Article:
Over the last few weeks I have been working on three Waldorf inspired dolls, and you have seen each one slowly develop. The morning sunshine and bright freshness of spring is a wonderful time to experiment with colour, and despite the neutral tones of Francesca’s dress, there is something really quite sweet and vintage looking when mixed with soft pink and mauve.
This year, I made the decision to name each doll, as they were made, alphabetically. Not only did this remind me of how many little dolls I had made, it also meant that I would look at names that did not instantly come to mind. Now I have to admit, I haven’t done this completely alone, my lovely friends on Facebook have helped me no end, with some wonderful suggestions for each of the letters, and there will certainly be some that I will use on the next alphabet cycle!
The names seem to add even more character, and help to develop the stories that bounce around in my head, whilst making each little doll. These little stories, I hope will form part of the ‘Suitcase’ package at some point, when I have worked out the best way to include them.
So here we are with Francesca…….Frannie to her friends!
Francesca is an Italian female given name, derived from the Latin male name Franciscus meaning ‘the Frenchman’ It is widely used in most Romance languages, including Italian, French and Catalan, and place of origin is Italy.
This seems a terribly grown up name for a little girl, that has such a sense of adventure, gets into quite a pickle with her curly hair and whose favourite past time is reading comics and eating iced gems! So to her friends she is indeed Frannie.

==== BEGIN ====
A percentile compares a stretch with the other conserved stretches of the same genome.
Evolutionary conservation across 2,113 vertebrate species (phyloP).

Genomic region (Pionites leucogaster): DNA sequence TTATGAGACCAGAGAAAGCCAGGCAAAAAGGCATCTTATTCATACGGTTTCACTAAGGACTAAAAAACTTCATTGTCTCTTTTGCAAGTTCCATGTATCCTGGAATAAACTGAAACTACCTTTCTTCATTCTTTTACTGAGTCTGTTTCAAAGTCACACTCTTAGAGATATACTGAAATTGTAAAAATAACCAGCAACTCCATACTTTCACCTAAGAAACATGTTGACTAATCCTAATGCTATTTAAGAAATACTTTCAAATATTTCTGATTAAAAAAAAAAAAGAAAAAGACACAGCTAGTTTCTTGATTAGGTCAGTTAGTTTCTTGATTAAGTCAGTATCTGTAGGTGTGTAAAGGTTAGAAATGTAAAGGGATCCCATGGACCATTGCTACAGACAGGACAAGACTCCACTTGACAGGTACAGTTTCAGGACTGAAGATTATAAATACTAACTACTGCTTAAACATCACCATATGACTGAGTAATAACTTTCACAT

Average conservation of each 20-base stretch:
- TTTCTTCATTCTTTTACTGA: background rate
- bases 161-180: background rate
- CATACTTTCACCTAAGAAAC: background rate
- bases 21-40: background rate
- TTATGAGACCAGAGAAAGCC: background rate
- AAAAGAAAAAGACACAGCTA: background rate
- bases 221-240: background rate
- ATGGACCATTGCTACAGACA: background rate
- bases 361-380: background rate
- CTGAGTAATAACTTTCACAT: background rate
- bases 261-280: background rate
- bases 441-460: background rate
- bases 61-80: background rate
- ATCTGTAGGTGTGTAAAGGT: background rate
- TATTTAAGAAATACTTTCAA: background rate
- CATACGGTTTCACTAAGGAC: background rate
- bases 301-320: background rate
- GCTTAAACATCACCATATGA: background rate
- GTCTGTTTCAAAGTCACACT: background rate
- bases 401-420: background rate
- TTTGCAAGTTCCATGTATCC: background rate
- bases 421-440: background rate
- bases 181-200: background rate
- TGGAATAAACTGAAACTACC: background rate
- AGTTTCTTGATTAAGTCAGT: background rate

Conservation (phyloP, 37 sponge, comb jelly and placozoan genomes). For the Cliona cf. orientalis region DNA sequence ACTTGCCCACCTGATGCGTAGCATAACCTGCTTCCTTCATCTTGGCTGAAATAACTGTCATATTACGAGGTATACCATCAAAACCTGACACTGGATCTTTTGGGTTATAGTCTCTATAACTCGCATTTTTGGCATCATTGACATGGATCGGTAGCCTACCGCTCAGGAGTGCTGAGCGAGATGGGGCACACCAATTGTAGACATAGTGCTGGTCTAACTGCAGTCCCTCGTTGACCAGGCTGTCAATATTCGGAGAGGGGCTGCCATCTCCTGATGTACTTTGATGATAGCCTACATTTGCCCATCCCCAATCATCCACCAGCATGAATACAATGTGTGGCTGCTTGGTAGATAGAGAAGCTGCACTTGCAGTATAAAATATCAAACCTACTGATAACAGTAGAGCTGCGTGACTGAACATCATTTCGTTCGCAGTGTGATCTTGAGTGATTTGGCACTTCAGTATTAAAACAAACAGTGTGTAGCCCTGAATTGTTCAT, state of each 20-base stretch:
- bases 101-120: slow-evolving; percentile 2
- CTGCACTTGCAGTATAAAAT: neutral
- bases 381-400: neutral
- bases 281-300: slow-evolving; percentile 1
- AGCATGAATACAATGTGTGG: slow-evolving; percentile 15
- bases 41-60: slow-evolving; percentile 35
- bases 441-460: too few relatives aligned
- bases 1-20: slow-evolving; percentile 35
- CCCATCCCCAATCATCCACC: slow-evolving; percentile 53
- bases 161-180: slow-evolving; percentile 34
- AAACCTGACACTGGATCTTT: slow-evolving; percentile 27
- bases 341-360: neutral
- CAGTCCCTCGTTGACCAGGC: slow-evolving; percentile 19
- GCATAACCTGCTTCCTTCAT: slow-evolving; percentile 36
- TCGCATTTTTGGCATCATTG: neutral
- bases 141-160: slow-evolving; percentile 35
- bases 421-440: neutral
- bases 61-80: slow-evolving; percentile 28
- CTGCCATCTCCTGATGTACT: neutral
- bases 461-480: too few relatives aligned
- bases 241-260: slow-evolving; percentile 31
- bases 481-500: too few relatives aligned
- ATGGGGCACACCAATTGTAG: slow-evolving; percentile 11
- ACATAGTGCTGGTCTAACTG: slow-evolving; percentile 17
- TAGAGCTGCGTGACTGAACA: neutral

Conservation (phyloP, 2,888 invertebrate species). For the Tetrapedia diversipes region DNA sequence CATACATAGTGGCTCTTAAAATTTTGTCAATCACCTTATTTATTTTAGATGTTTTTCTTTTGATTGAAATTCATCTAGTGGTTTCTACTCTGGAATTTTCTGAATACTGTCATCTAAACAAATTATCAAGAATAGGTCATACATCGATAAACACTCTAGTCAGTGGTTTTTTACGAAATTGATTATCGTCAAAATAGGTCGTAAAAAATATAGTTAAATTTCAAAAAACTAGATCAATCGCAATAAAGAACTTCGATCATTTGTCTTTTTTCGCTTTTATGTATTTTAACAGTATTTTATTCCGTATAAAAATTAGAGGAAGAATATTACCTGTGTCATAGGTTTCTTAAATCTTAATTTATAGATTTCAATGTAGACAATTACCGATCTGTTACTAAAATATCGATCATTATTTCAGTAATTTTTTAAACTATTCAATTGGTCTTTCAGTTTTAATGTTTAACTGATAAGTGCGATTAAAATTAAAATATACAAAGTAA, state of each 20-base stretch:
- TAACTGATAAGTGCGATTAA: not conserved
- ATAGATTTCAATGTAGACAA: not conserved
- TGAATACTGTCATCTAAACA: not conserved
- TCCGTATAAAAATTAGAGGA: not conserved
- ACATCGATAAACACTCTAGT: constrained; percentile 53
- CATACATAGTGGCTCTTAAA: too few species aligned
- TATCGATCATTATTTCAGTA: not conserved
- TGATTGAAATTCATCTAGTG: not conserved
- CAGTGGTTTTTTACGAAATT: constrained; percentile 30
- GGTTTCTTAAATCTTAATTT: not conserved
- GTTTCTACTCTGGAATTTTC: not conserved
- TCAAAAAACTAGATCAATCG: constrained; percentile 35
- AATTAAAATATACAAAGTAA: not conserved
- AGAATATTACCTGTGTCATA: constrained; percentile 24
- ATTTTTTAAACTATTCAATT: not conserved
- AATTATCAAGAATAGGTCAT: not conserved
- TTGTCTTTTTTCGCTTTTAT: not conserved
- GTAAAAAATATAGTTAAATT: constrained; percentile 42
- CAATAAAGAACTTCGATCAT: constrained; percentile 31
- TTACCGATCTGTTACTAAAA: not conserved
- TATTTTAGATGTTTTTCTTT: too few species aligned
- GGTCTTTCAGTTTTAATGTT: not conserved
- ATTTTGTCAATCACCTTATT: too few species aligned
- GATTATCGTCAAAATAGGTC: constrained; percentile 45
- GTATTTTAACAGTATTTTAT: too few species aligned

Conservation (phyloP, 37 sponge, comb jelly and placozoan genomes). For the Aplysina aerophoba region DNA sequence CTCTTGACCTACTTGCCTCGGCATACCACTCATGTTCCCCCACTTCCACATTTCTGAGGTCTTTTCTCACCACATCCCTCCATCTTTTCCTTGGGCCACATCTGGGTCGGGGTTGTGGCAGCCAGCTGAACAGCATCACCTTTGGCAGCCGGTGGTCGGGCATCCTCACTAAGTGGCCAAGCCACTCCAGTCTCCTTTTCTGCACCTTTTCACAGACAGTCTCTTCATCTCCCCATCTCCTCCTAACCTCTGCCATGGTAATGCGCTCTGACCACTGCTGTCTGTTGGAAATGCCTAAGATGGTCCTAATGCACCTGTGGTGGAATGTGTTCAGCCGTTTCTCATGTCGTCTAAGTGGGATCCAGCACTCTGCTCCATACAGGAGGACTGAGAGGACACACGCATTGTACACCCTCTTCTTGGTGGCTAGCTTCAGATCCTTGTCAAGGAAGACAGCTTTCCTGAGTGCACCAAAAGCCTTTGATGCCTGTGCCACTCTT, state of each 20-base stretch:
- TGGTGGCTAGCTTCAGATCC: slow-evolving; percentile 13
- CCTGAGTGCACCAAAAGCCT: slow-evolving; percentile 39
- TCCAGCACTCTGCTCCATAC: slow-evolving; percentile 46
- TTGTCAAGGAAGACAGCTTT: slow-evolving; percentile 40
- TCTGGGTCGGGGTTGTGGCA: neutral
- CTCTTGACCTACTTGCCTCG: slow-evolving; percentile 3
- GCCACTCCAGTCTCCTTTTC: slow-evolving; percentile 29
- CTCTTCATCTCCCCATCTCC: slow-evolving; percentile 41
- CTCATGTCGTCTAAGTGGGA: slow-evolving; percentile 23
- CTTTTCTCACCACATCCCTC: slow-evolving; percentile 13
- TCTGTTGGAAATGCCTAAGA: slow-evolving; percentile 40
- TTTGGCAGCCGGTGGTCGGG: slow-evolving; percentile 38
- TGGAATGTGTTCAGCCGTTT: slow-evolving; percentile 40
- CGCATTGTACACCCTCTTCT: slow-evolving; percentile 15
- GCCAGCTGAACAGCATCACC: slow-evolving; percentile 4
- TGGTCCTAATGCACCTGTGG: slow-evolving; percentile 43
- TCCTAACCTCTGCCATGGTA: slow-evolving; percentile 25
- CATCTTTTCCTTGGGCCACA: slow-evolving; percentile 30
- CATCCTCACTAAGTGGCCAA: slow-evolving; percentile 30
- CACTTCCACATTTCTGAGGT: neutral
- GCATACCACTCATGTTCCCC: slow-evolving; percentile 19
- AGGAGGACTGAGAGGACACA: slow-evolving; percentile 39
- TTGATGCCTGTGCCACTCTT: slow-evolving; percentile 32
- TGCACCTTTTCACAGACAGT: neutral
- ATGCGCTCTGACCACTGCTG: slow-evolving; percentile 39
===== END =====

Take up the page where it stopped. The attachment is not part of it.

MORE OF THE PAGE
As with all of my dolls, they are completely handmade by me and inspired by the very natural nature of Waldorf ideology. Waldorf education promotes the idea of surrounding your child with natural materials, that speak closely to the soul, with colours that are soothing. The characterful nature of the dolls encourage imaginative play, building bonds for years to come. Frannie is no exception. I have used beautiful super wash pure wool for her body, crocheted on a smaller hook to ensure longevity of shape and stuffed with brushed and carded sheeps wool. I knitted her dress from Drops Delight 4ply, which I have to say was a joy to use and blocked really well. Her little hood/bonnet was knitted with Debbie Bliss Baby Cashmerino.
The hood/bonnet is a really easy little make, and would be a great ‘learn to knit’ project for kids and doll lovers of any age! The tendency when learning to knit is often to make a scarf. Personally I think this takes too long. It may be just my impatience, but I think when learning a new thing, whatever, that may be, a ‘quick’ result is much more encouraging.
As a blank canvas this little hood has many possibilities.
I used Debbie Bliss Baby Cashmerino but any double knit yarn would do 🙂
A pair of 2.75mm & 3mm needles
3mm crochet hook ( if you want a crochet edge)
Using 2.75mm needles Cast On 68 stitches
Work 4 rows in garter stitch
Change to 3mm needles and work garter stitch for a further 24 rows.
You can either simply cast off all stitches, fold the knitted in piece in half and sew down the back seam or cast off edge. This is probably the easiest option for beginners. Or you can do what I did and ….
Knit 34 stitches, hold the 2 needles side by side ( each with 34 sts on them ), and do what is called a 3 needle cast off ( there are many video tutorials on this technique over on YouTube)
As an edge I simply took a 3mm crochet hook and did 1sc 1ch around the entire bottom edge of the bonnet. You can then attach either a ribbon or chain stitch tie on each corner and embellish with flowers, buttons or embroidery…..the choice is yours 🙂
Frannie seems to have made the decision on which suitcase she would like to have. This pretty case from Sass & Belle does seem to be a good match, so this afternoons project will be to create her little bedroom.
Hope you all have a lovely day, full of sunshine and giggles